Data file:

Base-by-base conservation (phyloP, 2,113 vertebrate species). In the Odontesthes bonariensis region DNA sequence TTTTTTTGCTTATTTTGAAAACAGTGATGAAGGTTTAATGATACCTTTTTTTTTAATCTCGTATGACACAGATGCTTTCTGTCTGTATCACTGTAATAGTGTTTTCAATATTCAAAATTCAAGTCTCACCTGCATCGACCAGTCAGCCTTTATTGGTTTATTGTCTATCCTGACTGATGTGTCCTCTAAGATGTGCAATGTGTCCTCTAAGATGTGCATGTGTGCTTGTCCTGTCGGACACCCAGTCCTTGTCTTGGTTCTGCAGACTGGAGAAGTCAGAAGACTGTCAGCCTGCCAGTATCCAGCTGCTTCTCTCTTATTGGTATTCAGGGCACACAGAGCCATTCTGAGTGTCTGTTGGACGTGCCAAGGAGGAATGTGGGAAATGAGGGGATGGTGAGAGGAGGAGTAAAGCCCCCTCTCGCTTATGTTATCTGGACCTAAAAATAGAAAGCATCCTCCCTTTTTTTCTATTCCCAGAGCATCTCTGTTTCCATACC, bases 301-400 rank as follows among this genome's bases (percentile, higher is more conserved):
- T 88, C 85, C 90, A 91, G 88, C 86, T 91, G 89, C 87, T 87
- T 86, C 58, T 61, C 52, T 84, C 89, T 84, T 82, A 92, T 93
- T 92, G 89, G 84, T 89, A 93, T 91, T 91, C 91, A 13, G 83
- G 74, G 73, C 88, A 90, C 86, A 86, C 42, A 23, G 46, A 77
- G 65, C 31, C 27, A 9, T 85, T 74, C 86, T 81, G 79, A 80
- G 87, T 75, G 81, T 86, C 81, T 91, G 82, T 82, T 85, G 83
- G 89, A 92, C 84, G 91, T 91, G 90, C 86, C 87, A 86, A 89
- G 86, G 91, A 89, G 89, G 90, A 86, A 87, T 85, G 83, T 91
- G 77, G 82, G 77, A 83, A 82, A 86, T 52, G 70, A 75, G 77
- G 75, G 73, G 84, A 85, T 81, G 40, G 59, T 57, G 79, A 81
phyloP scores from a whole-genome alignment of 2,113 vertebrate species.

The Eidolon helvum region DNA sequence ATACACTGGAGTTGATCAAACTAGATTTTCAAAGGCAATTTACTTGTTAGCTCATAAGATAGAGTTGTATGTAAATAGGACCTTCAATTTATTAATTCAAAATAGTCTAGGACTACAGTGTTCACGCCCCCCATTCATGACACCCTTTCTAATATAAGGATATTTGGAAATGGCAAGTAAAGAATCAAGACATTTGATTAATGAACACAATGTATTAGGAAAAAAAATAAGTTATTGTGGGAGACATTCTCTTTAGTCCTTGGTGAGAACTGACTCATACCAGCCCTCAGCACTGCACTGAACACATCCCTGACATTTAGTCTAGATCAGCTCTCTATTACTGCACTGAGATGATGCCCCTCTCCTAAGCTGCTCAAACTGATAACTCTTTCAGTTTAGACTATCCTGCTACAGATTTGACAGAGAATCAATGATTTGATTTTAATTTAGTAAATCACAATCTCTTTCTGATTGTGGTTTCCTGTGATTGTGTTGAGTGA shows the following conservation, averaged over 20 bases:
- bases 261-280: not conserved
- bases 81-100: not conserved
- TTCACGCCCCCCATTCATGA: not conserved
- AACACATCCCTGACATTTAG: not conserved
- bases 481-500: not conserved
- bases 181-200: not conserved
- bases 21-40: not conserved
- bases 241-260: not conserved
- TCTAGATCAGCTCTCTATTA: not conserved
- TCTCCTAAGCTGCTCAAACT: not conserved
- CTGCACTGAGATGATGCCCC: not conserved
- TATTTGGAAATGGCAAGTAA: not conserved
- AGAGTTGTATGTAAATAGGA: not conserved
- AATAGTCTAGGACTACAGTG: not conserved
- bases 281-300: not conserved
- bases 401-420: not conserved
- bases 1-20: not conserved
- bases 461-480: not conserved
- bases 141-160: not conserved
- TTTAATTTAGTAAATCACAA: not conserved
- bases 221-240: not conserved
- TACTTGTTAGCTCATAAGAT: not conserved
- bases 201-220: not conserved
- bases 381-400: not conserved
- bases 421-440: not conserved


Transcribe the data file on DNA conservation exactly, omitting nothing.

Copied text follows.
Base-by-base conservation (phyloP, 2,113 vertebrate species). In the Odontesthes bonariensis region DNA sequence TTTTTTTGCTTATTTTGAAAACAGTGATGAAGGTTTAATGATACCTTTTTTTTTAATCTCGTATGACACAGATGCTTTCTGTCTGTATCACTGTAATAGTGTTTTCAATATTCAAAATTCAAGTCTCACCTGCATCGACCAGTCAGCCTTTATTGGTTTATTGTCTATCCTGACTGATGTGTCCTCTAAGATGTGCAATGTGTCCTCTAAGATGTGCATGTGTGCTTGTCCTGTCGGACACCCAGTCCTTGTCTTGGTTCTGCAGACTGGAGAAGTCAGAAGACTGTCAGCCTGCCAGTATCCAGCTGCTTCTCTCTTATTGGTATTCAGGGCACACAGAGCCATTCTGAGTGTCTGTTGGACGTGCCAAGGAGGAATGTGGGAAATGAGGGGATGGTGAGAGGAGGAGTAAAGCCCCCTCTCGCTTATGTTATCTGGACCTAAAAATAGAAAGCATCCTCCCTTTTTTTCTATTCCCAGAGCATCTCTGTTTCCATACC, bases 301-400 rank as follows among this genome's bases (percentile, higher is more conserved):
- T 88, C 85, C 90, A 91, G 88, C 86, T 91, G 89, C 87, T 87
- T 86, C 58, T 61, C 52, T 84, C 89, T 84, T 82, A 92, T 93
- T 92, G 89, G 84, T 89, A 93, T 91, T 91, C 91, A 13, G 83
- G 74, G 73, C 88, A 90, C 86, A 86, C 42, A 23, G 46, A 77
- G 65, C 31, C 27, A 9, T 85, T 74, C 86, T 81, G 79, A 80
- G 87, T 75, G 81, T 86, C 81, T 91, G 82, T 82, T 85, G 83
- G 89, A 92, C 84, G 91, T 91, G 90, C 86, C 87, A 86, A 89
- G 86, G 91, A 89, G 89, G 90, A 86, A 87, T 85, G 83, T 91
- G 77, G 82, G 77, A 83, A 82, A 86, T 52, G 70, A 75, G 77
- G 75, G 73, G 84, A 85, T 81, G 40, G 59, T 57, G 79, A 81
phyloP scores from a whole-genome alignment of 2,113 vertebrate species.

The Eidolon helvum region DNA sequence ATACACTGGAGTTGATCAAACTAGATTTTCAAAGGCAATTTACTTGTTAGCTCATAAGATAGAGTTGTATGTAAATAGGACCTTCAATTTATTAATTCAAAATAGTCTAGGACTACAGTGTTCACGCCCCCCATTCATGACACCCTTTCTAATATAAGGATATTTGGAAATGGCAAGTAAAGAATCAAGACATTTGATTAATGAACACAATGTATTAGGAAAAAAAATAAGTTATTGTGGGAGACATTCTCTTTAGTCCTTGGTGAGAACTGACTCATACCAGCCCTCAGCACTGCACTGAACACATCCCTGACATTTAGTCTAGATCAGCTCTCTATTACTGCACTGAGATGATGCCCCTCTCCTAAGCTGCTCAAACTGATAACTCTTTCAGTTTAGACTATCCTGCTACAGATTTGACAGAGAATCAATGATTTGATTTTAATTTAGTAAATCACAATCTCTTTCTGATTGTGGTTTCCTGTGATTGTGTTGAGTGA shows the following conservation, averaged over 20 bases:
- bases 261-280: not conserved
- bases 81-100: not conserved
- TTCACGCCCCCCATTCATGA: not conserved
- AACACATCCCTGACATTTAG: not conserved
- bases 481-500: not conserved
- bases 181-200: not conserved
- bases 21-40: not conserved
- bases 241-260: not conserved
- TCTAGATCAGCTCTCTATTA: not conserved
- TCTCCTAAGCTGCTCAAACT: not conserved
- CTGCACTGAGATGATGCCCC: not conserved
- TATTTGGAAATGGCAAGTAA: not conserved
- AGAGTTGTATGTAAATAGGA: not conserved
- AATAGTCTAGGACTACAGTG: not conserved
- bases 281-300: not conserved
- bases 401-420: not conserved
- bases 1-20: not conserved
- bases 461-480: not conserved
- bases 141-160: not conserved
- TTTAATTTAGTAAATCACAA: not conserved
- bases 221-240: not conserved
- TACTTGTTAGCTCATAAGAT: not conserved
- bases 201-220: not conserved
- bases 381-400: not conserved
- bases 421-440: not conserved